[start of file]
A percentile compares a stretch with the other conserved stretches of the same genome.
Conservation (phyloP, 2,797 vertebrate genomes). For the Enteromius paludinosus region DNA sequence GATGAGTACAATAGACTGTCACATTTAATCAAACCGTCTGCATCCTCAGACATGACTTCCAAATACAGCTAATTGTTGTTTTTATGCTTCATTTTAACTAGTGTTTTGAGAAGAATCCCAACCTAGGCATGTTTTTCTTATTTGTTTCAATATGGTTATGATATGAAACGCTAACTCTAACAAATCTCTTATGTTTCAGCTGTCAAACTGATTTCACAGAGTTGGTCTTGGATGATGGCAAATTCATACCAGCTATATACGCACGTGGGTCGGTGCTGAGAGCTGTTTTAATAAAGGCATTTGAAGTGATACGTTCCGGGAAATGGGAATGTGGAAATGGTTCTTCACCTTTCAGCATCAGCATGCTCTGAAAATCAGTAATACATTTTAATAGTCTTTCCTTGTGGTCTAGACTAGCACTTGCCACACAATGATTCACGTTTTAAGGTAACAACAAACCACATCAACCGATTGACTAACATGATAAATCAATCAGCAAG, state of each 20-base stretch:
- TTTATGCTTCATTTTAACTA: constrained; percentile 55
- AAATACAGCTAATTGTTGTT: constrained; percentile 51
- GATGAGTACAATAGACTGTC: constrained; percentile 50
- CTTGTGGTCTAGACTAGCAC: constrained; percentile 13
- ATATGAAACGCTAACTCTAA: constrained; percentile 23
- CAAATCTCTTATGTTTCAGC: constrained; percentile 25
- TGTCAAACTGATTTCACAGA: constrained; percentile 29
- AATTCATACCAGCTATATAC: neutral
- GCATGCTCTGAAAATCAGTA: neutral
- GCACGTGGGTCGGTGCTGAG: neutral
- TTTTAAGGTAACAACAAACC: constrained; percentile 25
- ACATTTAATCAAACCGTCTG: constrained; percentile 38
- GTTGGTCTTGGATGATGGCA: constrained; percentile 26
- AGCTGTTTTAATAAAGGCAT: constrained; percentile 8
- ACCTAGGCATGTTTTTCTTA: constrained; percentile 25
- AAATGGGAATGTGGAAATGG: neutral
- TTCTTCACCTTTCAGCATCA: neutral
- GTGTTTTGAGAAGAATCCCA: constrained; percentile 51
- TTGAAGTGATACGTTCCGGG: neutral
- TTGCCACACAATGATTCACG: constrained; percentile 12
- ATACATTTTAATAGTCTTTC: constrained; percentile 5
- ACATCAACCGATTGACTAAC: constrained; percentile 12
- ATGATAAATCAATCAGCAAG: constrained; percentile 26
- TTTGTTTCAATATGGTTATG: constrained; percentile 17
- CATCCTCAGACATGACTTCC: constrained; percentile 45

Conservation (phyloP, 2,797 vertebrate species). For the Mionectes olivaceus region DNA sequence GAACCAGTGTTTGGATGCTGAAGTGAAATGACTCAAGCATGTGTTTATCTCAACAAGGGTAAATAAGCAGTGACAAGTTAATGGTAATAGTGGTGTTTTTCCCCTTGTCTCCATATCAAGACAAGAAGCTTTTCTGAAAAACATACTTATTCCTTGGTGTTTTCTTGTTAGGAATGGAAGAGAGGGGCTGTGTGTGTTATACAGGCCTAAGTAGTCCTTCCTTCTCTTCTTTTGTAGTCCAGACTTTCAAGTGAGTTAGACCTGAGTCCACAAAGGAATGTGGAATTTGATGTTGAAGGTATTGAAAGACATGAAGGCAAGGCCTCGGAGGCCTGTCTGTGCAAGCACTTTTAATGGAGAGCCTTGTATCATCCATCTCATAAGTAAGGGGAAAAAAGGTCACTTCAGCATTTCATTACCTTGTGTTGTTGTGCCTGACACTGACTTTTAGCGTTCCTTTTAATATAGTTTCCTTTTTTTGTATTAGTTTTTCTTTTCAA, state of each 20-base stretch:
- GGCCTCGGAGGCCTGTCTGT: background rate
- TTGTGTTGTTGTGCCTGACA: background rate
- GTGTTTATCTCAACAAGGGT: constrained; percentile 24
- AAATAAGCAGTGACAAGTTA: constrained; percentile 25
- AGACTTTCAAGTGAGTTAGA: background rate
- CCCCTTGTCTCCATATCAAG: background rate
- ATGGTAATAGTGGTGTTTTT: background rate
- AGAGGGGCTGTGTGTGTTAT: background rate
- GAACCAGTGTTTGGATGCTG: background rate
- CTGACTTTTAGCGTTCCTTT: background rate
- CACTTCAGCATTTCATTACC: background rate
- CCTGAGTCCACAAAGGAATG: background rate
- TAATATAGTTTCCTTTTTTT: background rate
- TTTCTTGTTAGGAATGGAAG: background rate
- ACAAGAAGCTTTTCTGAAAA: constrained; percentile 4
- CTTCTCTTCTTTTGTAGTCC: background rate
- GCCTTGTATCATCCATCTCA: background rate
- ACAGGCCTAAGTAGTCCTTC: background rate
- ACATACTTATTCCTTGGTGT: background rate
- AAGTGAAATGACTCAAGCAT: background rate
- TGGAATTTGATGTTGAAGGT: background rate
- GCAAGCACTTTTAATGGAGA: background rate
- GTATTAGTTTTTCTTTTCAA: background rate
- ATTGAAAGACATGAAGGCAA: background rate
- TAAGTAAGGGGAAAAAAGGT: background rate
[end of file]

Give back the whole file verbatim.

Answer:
A percentile compares a stretch with the other conserved stretches of the same genome.
Conservation (phyloP, 2,797 vertebrate genomes). For the Enteromius paludinosus region DNA sequence GATGAGTACAATAGACTGTCACATTTAATCAAACCGTCTGCATCCTCAGACATGACTTCCAAATACAGCTAATTGTTGTTTTTATGCTTCATTTTAACTAGTGTTTTGAGAAGAATCCCAACCTAGGCATGTTTTTCTTATTTGTTTCAATATGGTTATGATATGAAACGCTAACTCTAACAAATCTCTTATGTTTCAGCTGTCAAACTGATTTCACAGAGTTGGTCTTGGATGATGGCAAATTCATACCAGCTATATACGCACGTGGGTCGGTGCTGAGAGCTGTTTTAATAAAGGCATTTGAAGTGATACGTTCCGGGAAATGGGAATGTGGAAATGGTTCTTCACCTTTCAGCATCAGCATGCTCTGAAAATCAGTAATACATTTTAATAGTCTTTCCTTGTGGTCTAGACTAGCACTTGCCACACAATGATTCACGTTTTAAGGTAACAACAAACCACATCAACCGATTGACTAACATGATAAATCAATCAGCAAG, state of each 20-base stretch:
- TTTATGCTTCATTTTAACTA: constrained; percentile 55
- AAATACAGCTAATTGTTGTT: constrained; percentile 51
- GATGAGTACAATAGACTGTC: constrained; percentile 50
- CTTGTGGTCTAGACTAGCAC: constrained; percentile 13
- ATATGAAACGCTAACTCTAA: constrained; percentile 23
- CAAATCTCTTATGTTTCAGC: constrained; percentile 25
- TGTCAAACTGATTTCACAGA: constrained; percentile 29
- AATTCATACCAGCTATATAC: neutral
- GCATGCTCTGAAAATCAGTA: neutral
- GCACGTGGGTCGGTGCTGAG: neutral
- TTTTAAGGTAACAACAAACC: constrained; percentile 25
- ACATTTAATCAAACCGTCTG: constrained; percentile 38
- GTTGGTCTTGGATGATGGCA: constrained; percentile 26
- AGCTGTTTTAATAAAGGCAT: constrained; percentile 8
- ACCTAGGCATGTTTTTCTTA: constrained; percentile 25
- AAATGGGAATGTGGAAATGG: neutral
- TTCTTCACCTTTCAGCATCA: neutral
- GTGTTTTGAGAAGAATCCCA: constrained; percentile 51
- TTGAAGTGATACGTTCCGGG: neutral
- TTGCCACACAATGATTCACG: constrained; percentile 12
- ATACATTTTAATAGTCTTTC: constrained; percentile 5
- ACATCAACCGATTGACTAAC: constrained; percentile 12
- ATGATAAATCAATCAGCAAG: constrained; percentile 26
- TTTGTTTCAATATGGTTATG: constrained; percentile 17
- CATCCTCAGACATGACTTCC: constrained; percentile 45

Conservation (phyloP, 2,797 vertebrate species). For the Mionectes olivaceus region DNA sequence GAACCAGTGTTTGGATGCTGAAGTGAAATGACTCAAGCATGTGTTTATCTCAACAAGGGTAAATAAGCAGTGACAAGTTAATGGTAATAGTGGTGTTTTTCCCCTTGTCTCCATATCAAGACAAGAAGCTTTTCTGAAAAACATACTTATTCCTTGGTGTTTTCTTGTTAGGAATGGAAGAGAGGGGCTGTGTGTGTTATACAGGCCTAAGTAGTCCTTCCTTCTCTTCTTTTGTAGTCCAGACTTTCAAGTGAGTTAGACCTGAGTCCACAAAGGAATGTGGAATTTGATGTTGAAGGTATTGAAAGACATGAAGGCAAGGCCTCGGAGGCCTGTCTGTGCAAGCACTTTTAATGGAGAGCCTTGTATCATCCATCTCATAAGTAAGGGGAAAAAAGGTCACTTCAGCATTTCATTACCTTGTGTTGTTGTGCCTGACACTGACTTTTAGCGTTCCTTTTAATATAGTTTCCTTTTTTTGTATTAGTTTTTCTTTTCAA, state of each 20-base stretch:
- GGCCTCGGAGGCCTGTCTGT: background rate
- TTGTGTTGTTGTGCCTGACA: background rate
- GTGTTTATCTCAACAAGGGT: constrained; percentile 24
- AAATAAGCAGTGACAAGTTA: constrained; percentile 25
- AGACTTTCAAGTGAGTTAGA: background rate
- CCCCTTGTCTCCATATCAAG: background rate
- ATGGTAATAGTGGTGTTTTT: background rate
- AGAGGGGCTGTGTGTGTTAT: background rate
- GAACCAGTGTTTGGATGCTG: background rate
- CTGACTTTTAGCGTTCCTTT: background rate
- CACTTCAGCATTTCATTACC: background rate
- CCTGAGTCCACAAAGGAATG: background rate
- TAATATAGTTTCCTTTTTTT: background rate
- TTTCTTGTTAGGAATGGAAG: background rate
- ACAAGAAGCTTTTCTGAAAA: constrained; percentile 4
- CTTCTCTTCTTTTGTAGTCC: background rate
- GCCTTGTATCATCCATCTCA: background rate
- ACAGGCCTAAGTAGTCCTTC: background rate
- ACATACTTATTCCTTGGTGT: background rate
- AAGTGAAATGACTCAAGCAT: background rate
- TGGAATTTGATGTTGAAGGT: background rate
- GCAAGCACTTTTAATGGAGA: background rate
- GTATTAGTTTTTCTTTTCAA: background rate
- ATTGAAAGACATGAAGGCAA: background rate
- TAAGTAAGGGGAAAAAAGGT: background rate